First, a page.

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‘Every scenario possible’: How Metro’s planning section preps for EDC

As hundreds of thousands of people have descended upon Las Vegas for the Electric Daisy Carnival, a much smaller group of people have been working behind the scenes for months to make sure the event goes smoothly.

The Metropolitan Police Department event planning section is the law enforcement arm that works with local governments and promoters to put on events ranging from garage sales to massive music festivals.

“People don’t really see all the work that goes into planning these events,” Lt. Kendall Bell said. “It takes weeks or months to put these events together. All they do is come and see that everything worked out great.”

Bell heads up a unit — 13 officers and three civilian special event coordinators — who help plan thousands of events a year.

A minimum of two officers is assigned to an event that the unit helps plan.

Bell said more than 400 officers will be working each night of EDC.

Starting Thursday until Monday, there will be at least one member of the unit at the festival grounds at Las Vegas Motor Speedway 24 hours a day.

‘Every scenario possible’

Officer Meghan Kraut is one of 10 planners in the unit, which she called the “hidden aspect” of events that take place in Las Vegas.

She said the entire team will work on an event like EDC but in the early stages of planning, groups of two to three officers will handle meetings.

Despite EDC being an annual event, the planning section almost starts from scratch in reviewing its plan each year. Planning for EDC started in February, with a couple meetings with organizers who flew out to Las Vegas to go over how many officers will be needed and how the festival will look different this year, according to Bell.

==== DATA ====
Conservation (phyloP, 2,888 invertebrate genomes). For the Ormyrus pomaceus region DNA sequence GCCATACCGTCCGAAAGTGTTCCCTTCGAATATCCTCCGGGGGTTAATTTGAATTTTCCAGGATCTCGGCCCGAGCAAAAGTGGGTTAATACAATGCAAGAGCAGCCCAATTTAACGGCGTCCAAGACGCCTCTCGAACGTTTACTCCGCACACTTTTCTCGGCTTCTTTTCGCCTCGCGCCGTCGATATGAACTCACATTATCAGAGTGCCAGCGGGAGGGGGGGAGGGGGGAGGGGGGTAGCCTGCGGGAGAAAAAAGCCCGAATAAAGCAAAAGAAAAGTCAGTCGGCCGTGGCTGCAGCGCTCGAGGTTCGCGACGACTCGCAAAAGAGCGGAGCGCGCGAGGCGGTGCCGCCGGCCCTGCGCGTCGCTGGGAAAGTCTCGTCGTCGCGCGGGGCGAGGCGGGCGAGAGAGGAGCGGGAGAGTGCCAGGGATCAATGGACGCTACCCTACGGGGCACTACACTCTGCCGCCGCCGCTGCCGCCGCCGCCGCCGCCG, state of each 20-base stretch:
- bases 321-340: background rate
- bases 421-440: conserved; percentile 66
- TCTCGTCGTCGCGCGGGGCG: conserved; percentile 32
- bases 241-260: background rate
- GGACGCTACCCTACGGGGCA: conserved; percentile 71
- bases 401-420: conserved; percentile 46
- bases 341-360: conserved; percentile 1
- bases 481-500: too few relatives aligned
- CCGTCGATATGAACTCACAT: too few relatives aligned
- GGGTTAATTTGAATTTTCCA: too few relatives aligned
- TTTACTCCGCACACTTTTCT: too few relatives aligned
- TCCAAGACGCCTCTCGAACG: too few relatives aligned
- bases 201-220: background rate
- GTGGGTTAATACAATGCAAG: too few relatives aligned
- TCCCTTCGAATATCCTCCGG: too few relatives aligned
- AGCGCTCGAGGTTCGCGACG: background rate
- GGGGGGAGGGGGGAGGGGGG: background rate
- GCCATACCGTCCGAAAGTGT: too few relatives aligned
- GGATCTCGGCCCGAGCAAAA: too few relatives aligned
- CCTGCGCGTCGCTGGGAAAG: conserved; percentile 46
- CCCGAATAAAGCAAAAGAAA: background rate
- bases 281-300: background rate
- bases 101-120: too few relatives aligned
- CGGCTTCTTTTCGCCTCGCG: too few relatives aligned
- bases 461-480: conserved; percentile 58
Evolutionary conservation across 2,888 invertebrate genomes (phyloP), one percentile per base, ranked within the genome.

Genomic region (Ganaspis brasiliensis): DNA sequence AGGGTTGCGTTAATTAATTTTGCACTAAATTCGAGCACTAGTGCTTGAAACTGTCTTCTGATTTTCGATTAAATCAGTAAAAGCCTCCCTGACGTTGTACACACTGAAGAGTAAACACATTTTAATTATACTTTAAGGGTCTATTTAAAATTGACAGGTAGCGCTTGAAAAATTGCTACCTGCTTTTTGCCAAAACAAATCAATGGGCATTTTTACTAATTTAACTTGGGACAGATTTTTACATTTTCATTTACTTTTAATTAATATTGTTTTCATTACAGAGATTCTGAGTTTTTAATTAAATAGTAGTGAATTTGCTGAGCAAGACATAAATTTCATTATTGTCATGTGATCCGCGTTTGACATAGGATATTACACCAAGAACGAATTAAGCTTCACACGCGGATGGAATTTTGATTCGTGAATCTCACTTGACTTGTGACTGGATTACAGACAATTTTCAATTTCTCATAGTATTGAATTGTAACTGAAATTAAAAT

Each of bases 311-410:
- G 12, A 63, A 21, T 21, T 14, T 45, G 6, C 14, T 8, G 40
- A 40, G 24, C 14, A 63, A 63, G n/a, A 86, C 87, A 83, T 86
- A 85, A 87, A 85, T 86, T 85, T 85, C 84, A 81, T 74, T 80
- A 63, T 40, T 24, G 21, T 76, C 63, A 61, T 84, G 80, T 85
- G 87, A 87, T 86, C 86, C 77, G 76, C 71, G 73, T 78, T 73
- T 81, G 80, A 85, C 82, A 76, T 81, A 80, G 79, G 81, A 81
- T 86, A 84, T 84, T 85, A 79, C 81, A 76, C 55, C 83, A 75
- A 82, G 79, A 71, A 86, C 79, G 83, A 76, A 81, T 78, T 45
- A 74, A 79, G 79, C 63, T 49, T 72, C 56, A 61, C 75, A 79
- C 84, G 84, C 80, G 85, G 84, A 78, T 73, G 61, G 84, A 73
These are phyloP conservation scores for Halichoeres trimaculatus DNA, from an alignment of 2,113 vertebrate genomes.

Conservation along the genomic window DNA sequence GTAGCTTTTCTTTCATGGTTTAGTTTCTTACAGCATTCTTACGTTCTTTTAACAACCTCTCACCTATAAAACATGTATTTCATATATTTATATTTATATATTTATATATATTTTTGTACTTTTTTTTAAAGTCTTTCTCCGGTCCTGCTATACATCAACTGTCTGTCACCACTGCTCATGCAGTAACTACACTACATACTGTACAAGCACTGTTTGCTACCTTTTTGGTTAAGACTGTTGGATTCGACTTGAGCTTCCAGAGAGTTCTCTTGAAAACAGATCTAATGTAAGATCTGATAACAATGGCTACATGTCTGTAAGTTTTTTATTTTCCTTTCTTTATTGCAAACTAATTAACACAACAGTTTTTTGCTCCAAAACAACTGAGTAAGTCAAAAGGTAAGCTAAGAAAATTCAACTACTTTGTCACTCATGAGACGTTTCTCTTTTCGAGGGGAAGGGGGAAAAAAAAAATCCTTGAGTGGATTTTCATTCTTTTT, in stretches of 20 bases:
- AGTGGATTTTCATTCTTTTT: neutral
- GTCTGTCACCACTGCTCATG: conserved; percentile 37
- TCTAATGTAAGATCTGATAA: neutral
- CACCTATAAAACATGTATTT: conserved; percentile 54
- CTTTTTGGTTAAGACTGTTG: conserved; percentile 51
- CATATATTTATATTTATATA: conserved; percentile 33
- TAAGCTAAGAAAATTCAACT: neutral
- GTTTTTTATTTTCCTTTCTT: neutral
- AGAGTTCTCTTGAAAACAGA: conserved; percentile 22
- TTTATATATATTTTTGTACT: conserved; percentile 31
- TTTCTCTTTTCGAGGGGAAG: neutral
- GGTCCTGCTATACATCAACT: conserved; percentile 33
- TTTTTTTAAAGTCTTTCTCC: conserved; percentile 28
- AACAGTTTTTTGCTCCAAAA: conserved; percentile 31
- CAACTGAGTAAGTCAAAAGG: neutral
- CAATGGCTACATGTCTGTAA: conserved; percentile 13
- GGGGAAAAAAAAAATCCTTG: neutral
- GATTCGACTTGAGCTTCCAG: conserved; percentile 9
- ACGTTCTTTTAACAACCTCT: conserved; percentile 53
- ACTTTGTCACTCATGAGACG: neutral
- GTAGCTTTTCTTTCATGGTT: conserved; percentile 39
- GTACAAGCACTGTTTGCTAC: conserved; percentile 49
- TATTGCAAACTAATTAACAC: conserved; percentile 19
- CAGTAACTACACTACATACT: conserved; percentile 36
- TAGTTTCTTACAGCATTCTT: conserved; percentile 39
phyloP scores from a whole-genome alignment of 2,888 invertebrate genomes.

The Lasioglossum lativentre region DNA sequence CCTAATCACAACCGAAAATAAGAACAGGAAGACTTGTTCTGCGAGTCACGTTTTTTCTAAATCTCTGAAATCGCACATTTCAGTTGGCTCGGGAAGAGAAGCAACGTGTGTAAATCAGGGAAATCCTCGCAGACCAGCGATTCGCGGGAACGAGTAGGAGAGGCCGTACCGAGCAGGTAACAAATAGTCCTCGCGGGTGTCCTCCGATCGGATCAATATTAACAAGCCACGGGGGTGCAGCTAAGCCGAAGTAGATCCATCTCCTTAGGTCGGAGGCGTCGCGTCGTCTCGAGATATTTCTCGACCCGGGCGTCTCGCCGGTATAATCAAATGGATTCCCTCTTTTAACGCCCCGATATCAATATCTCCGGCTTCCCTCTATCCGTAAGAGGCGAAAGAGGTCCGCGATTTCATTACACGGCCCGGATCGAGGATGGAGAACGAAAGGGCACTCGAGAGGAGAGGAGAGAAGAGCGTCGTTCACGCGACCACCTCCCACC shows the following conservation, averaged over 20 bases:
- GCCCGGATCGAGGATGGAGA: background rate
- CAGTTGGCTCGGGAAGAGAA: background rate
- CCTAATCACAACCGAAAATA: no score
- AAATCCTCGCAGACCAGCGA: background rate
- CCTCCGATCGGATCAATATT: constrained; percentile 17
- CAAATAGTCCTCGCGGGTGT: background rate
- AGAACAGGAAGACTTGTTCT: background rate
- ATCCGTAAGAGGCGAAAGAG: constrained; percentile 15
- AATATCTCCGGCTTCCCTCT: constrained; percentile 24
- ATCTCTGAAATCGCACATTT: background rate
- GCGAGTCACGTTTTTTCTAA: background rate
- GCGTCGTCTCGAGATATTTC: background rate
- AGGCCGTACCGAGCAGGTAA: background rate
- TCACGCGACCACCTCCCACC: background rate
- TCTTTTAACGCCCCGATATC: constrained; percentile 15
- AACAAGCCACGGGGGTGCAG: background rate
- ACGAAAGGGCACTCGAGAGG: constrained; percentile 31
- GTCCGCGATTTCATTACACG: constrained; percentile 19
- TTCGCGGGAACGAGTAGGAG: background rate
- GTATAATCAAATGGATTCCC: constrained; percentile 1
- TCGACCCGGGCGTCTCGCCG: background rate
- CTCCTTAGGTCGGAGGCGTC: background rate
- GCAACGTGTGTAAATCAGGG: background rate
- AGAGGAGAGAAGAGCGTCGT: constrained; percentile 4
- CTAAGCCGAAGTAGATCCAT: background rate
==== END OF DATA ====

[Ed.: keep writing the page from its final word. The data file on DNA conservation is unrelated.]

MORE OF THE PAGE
“We never take anything for granted and just think that because we were successful last year that we are going to be successful this year,” he said.

As the festival got closer, Bell said the frequency of meetings increased. This week, members of the section either met in person or spoke on the phone with organizers every day.

On Wednesday, the section ran through mock scenarios at police headquarters to simulate how the team would respond to several possible emergencies that could take place this weekend. Those can include weather events to medical emergencies to a mass shooting.

“A lot of people don’t realize that we try to take every scenario possible that could be thrown at us,” Kraut said.

Every event has a similar set of concerns about safety, but Bell said those concerns are magnified as the number of attendees increases.

Bell was head of the unit on Oct. 1, 2017, during the Route 91 Harvest music festival when 60 concertgoers were fatally shot and hundreds more were injured.

The way the department plans for large events has changed significantly since then. In coordination with the Department of Homeland Security, Las Vegas police created a checklist that Bell refers to on every event that planners have to go through and answer before the event.

Las Vegas police now deploy rifle carriers who have their firearm slung around their necks so they don’t have to get to their vehicle during an emergency.

Bell said the department also received grant funding to increase the number of mass casualty incident bags officers have with them at events. The bags include smaller throw kits that are filled with scissors, gauze, tourniquets and chest seals to help get aid to people.

“We realized after 1 October that we ran out of tourniquets, gauze, things of that nature to render aid very quickly because of the sheer amount of victims,” he said.

Bell encouraged people attending the festival to take care of themselves by staying hydrated and keeping an eye out for something out of the ordinary.

“We don’t care if we have to come out and check it 100 times,” Bell said. “We’d rather do that and make sure it’s nothing than it be the one time it actually turns out to be something that’s catastrophic.”

Contact David Wilson at dwilson@reviewjournal.com. Follow @davidwilson_RJ on Twitter.

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